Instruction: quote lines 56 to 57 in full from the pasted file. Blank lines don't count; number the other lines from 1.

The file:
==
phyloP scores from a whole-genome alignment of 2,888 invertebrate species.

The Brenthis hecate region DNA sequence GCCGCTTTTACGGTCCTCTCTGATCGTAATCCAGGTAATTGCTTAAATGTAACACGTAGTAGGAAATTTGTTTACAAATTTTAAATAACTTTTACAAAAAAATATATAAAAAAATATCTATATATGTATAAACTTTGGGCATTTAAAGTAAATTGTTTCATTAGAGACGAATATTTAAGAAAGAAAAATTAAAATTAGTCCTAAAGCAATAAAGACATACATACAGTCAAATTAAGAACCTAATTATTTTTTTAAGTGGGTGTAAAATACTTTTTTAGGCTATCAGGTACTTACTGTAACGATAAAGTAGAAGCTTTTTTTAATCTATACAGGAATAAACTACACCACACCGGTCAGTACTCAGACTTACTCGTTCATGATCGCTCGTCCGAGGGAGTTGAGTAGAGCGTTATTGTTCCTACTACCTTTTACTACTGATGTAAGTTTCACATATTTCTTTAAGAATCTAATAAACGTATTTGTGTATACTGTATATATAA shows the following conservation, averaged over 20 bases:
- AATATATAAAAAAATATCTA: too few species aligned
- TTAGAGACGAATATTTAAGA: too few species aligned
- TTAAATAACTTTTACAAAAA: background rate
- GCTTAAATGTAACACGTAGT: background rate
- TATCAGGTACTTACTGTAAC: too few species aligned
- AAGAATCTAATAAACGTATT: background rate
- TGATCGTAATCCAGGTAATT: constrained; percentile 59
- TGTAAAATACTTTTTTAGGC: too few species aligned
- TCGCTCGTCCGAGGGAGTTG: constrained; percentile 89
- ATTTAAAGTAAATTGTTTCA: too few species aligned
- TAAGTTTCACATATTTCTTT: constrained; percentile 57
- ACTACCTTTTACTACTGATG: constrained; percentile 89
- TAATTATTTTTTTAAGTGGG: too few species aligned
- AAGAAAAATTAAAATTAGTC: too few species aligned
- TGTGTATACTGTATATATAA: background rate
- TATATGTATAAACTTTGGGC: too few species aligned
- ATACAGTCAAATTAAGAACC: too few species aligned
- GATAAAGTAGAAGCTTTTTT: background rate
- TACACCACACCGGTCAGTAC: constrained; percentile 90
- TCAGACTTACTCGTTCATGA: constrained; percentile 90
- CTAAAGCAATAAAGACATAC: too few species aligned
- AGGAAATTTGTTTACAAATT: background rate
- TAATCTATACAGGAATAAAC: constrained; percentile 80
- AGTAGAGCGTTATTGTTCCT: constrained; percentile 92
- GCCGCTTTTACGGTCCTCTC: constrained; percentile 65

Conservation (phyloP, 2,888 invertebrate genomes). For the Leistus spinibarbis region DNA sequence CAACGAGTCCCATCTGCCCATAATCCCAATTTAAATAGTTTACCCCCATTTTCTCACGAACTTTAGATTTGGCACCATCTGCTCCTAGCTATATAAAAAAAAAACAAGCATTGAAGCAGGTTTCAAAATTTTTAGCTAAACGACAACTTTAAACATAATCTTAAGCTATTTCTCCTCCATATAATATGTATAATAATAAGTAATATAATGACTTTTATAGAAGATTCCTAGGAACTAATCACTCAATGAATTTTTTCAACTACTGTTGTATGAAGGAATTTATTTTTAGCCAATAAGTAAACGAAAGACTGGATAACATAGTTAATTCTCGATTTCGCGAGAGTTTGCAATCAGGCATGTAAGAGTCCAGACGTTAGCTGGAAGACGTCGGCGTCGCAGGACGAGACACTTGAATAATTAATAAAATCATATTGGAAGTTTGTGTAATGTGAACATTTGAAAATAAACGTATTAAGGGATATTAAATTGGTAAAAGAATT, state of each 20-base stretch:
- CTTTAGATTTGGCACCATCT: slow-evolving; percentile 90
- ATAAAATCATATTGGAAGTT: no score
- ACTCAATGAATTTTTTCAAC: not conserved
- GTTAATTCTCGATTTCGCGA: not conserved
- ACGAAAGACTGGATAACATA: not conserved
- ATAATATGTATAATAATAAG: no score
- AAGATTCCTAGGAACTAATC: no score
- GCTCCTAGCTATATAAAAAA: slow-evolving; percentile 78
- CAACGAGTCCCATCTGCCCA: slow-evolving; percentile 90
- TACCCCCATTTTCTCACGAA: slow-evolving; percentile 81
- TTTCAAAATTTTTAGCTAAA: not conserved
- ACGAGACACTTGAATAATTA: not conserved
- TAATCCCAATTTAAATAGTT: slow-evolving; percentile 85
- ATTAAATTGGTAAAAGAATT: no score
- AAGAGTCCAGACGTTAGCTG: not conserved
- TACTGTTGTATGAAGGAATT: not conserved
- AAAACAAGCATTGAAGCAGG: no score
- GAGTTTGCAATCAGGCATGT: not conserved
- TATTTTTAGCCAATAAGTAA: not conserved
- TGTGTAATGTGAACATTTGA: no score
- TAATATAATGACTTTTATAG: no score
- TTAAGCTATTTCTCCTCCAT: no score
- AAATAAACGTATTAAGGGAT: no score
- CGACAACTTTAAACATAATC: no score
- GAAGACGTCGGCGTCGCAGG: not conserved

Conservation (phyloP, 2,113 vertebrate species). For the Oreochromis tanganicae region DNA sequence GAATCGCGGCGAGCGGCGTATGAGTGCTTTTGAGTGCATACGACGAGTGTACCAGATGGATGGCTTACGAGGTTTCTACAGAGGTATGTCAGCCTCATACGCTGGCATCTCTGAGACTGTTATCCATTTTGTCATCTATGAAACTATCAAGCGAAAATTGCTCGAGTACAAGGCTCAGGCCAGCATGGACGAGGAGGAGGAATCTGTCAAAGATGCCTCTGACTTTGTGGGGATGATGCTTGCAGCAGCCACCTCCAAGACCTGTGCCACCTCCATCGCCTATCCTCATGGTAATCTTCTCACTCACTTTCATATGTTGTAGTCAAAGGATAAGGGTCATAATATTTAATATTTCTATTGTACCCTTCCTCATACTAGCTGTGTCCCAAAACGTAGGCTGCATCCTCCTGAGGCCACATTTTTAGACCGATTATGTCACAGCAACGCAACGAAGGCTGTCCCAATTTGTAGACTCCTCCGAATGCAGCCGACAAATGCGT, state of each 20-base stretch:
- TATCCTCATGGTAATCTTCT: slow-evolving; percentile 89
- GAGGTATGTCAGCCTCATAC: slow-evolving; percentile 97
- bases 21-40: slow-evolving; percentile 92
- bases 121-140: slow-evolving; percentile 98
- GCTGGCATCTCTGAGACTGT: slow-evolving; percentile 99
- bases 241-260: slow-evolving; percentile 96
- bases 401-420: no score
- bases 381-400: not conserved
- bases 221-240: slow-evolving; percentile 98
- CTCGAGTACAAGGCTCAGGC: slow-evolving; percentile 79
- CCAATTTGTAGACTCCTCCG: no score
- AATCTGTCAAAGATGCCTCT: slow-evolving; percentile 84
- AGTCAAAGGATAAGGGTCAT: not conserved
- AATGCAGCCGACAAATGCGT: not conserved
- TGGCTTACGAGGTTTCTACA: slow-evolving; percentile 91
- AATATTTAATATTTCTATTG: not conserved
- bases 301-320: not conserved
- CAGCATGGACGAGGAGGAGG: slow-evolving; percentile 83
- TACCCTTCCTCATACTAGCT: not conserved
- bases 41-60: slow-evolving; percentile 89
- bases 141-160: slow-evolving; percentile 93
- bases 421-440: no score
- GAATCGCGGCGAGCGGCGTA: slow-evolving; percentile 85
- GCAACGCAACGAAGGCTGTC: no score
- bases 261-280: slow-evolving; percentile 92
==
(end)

- GAGGTATGTCAGCCTCATAC: slow-evolving; percentile 97
- bases 21-40: slow-evolving; percentile 92